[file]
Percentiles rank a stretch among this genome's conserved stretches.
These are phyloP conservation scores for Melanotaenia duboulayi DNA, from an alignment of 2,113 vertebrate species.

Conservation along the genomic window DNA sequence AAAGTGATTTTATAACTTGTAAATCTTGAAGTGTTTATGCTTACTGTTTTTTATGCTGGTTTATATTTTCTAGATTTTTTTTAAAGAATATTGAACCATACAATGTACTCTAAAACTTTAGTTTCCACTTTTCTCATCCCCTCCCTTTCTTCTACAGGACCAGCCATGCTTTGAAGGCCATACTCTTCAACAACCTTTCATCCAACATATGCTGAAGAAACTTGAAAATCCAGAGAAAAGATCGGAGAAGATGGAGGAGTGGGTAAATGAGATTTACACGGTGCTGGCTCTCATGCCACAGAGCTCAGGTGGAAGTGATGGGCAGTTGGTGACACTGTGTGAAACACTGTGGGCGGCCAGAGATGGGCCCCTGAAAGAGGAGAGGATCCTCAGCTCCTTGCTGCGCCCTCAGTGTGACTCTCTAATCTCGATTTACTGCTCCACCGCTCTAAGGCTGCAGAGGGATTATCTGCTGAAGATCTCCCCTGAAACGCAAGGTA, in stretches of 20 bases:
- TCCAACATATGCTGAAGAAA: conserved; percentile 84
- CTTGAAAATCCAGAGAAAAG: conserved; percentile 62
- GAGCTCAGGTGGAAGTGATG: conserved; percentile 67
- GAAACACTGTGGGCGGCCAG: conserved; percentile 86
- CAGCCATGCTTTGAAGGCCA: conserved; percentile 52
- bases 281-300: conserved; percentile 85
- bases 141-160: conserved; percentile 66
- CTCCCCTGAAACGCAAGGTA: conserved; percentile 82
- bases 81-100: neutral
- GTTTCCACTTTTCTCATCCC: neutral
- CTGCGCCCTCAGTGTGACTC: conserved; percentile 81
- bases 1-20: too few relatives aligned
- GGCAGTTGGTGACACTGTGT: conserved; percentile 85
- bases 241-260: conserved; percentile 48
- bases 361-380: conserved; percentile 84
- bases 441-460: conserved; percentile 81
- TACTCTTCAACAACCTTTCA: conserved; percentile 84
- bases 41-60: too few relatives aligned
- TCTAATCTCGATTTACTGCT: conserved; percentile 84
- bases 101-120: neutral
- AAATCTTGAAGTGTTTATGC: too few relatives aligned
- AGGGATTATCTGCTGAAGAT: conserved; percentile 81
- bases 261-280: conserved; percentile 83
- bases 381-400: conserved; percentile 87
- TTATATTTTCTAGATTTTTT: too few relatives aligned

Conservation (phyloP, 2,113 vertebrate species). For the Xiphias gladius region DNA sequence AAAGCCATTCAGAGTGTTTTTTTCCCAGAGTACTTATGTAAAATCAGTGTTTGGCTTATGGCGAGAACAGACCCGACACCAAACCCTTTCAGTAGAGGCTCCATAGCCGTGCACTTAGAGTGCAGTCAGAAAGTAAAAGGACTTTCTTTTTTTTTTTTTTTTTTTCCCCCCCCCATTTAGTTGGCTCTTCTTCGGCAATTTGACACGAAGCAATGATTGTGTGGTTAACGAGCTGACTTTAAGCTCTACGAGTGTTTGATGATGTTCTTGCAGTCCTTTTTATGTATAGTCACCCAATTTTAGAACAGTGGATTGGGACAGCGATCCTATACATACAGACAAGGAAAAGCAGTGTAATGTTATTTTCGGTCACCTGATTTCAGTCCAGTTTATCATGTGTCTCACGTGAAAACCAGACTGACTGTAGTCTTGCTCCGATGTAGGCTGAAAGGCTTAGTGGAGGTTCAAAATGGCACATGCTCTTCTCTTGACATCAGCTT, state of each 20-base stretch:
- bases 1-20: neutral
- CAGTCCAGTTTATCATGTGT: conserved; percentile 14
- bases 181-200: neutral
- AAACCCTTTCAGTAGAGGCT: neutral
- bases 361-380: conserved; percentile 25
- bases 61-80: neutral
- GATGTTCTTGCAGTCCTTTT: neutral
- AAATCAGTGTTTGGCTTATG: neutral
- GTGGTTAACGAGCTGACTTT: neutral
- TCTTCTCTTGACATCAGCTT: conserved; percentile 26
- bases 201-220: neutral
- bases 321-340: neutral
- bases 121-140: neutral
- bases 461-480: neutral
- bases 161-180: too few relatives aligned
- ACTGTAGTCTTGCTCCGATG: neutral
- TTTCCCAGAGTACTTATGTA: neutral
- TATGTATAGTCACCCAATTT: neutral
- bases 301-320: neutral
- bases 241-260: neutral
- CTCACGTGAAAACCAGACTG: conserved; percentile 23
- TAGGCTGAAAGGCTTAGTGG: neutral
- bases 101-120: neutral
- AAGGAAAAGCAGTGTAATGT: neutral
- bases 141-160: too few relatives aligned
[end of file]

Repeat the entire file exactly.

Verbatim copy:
Percentiles rank a stretch among this genome's conserved stretches.
These are phyloP conservation scores for Melanotaenia duboulayi DNA, from an alignment of 2,113 vertebrate species.

Conservation along the genomic window DNA sequence AAAGTGATTTTATAACTTGTAAATCTTGAAGTGTTTATGCTTACTGTTTTTTATGCTGGTTTATATTTTCTAGATTTTTTTTAAAGAATATTGAACCATACAATGTACTCTAAAACTTTAGTTTCCACTTTTCTCATCCCCTCCCTTTCTTCTACAGGACCAGCCATGCTTTGAAGGCCATACTCTTCAACAACCTTTCATCCAACATATGCTGAAGAAACTTGAAAATCCAGAGAAAAGATCGGAGAAGATGGAGGAGTGGGTAAATGAGATTTACACGGTGCTGGCTCTCATGCCACAGAGCTCAGGTGGAAGTGATGGGCAGTTGGTGACACTGTGTGAAACACTGTGGGCGGCCAGAGATGGGCCCCTGAAAGAGGAGAGGATCCTCAGCTCCTTGCTGCGCCCTCAGTGTGACTCTCTAATCTCGATTTACTGCTCCACCGCTCTAAGGCTGCAGAGGGATTATCTGCTGAAGATCTCCCCTGAAACGCAAGGTA, in stretches of 20 bases:
- TCCAACATATGCTGAAGAAA: conserved; percentile 84
- CTTGAAAATCCAGAGAAAAG: conserved; percentile 62
- GAGCTCAGGTGGAAGTGATG: conserved; percentile 67
- GAAACACTGTGGGCGGCCAG: conserved; percentile 86
- CAGCCATGCTTTGAAGGCCA: conserved; percentile 52
- bases 281-300: conserved; percentile 85
- bases 141-160: conserved; percentile 66
- CTCCCCTGAAACGCAAGGTA: conserved; percentile 82
- bases 81-100: neutral
- GTTTCCACTTTTCTCATCCC: neutral
- CTGCGCCCTCAGTGTGACTC: conserved; percentile 81
- bases 1-20: too few relatives aligned
- GGCAGTTGGTGACACTGTGT: conserved; percentile 85
- bases 241-260: conserved; percentile 48
- bases 361-380: conserved; percentile 84
- bases 441-460: conserved; percentile 81
- TACTCTTCAACAACCTTTCA: conserved; percentile 84
- bases 41-60: too few relatives aligned
- TCTAATCTCGATTTACTGCT: conserved; percentile 84
- bases 101-120: neutral
- AAATCTTGAAGTGTTTATGC: too few relatives aligned
- AGGGATTATCTGCTGAAGAT: conserved; percentile 81
- bases 261-280: conserved; percentile 83
- bases 381-400: conserved; percentile 87
- TTATATTTTCTAGATTTTTT: too few relatives aligned

Conservation (phyloP, 2,113 vertebrate species). For the Xiphias gladius region DNA sequence AAAGCCATTCAGAGTGTTTTTTTCCCAGAGTACTTATGTAAAATCAGTGTTTGGCTTATGGCGAGAACAGACCCGACACCAAACCCTTTCAGTAGAGGCTCCATAGCCGTGCACTTAGAGTGCAGTCAGAAAGTAAAAGGACTTTCTTTTTTTTTTTTTTTTTTTCCCCCCCCCATTTAGTTGGCTCTTCTTCGGCAATTTGACACGAAGCAATGATTGTGTGGTTAACGAGCTGACTTTAAGCTCTACGAGTGTTTGATGATGTTCTTGCAGTCCTTTTTATGTATAGTCACCCAATTTTAGAACAGTGGATTGGGACAGCGATCCTATACATACAGACAAGGAAAAGCAGTGTAATGTTATTTTCGGTCACCTGATTTCAGTCCAGTTTATCATGTGTCTCACGTGAAAACCAGACTGACTGTAGTCTTGCTCCGATGTAGGCTGAAAGGCTTAGTGGAGGTTCAAAATGGCACATGCTCTTCTCTTGACATCAGCTT, state of each 20-base stretch:
- bases 1-20: neutral
- CAGTCCAGTTTATCATGTGT: conserved; percentile 14
- bases 181-200: neutral
- AAACCCTTTCAGTAGAGGCT: neutral
- bases 361-380: conserved; percentile 25
- bases 61-80: neutral
- GATGTTCTTGCAGTCCTTTT: neutral
- AAATCAGTGTTTGGCTTATG: neutral
- GTGGTTAACGAGCTGACTTT: neutral
- TCTTCTCTTGACATCAGCTT: conserved; percentile 26
- bases 201-220: neutral
- bases 321-340: neutral
- bases 121-140: neutral
- bases 461-480: neutral
- bases 161-180: too few relatives aligned
- ACTGTAGTCTTGCTCCGATG: neutral
- TTTCCCAGAGTACTTATGTA: neutral
- TATGTATAGTCACCCAATTT: neutral
- bases 301-320: neutral
- bases 241-260: neutral
- CTCACGTGAAAACCAGACTG: conserved; percentile 23
- TAGGCTGAAAGGCTTAGTGG: neutral
- bases 101-120: neutral
- AAGGAAAAGCAGTGTAATGT: neutral
- bases 141-160: too few relatives aligned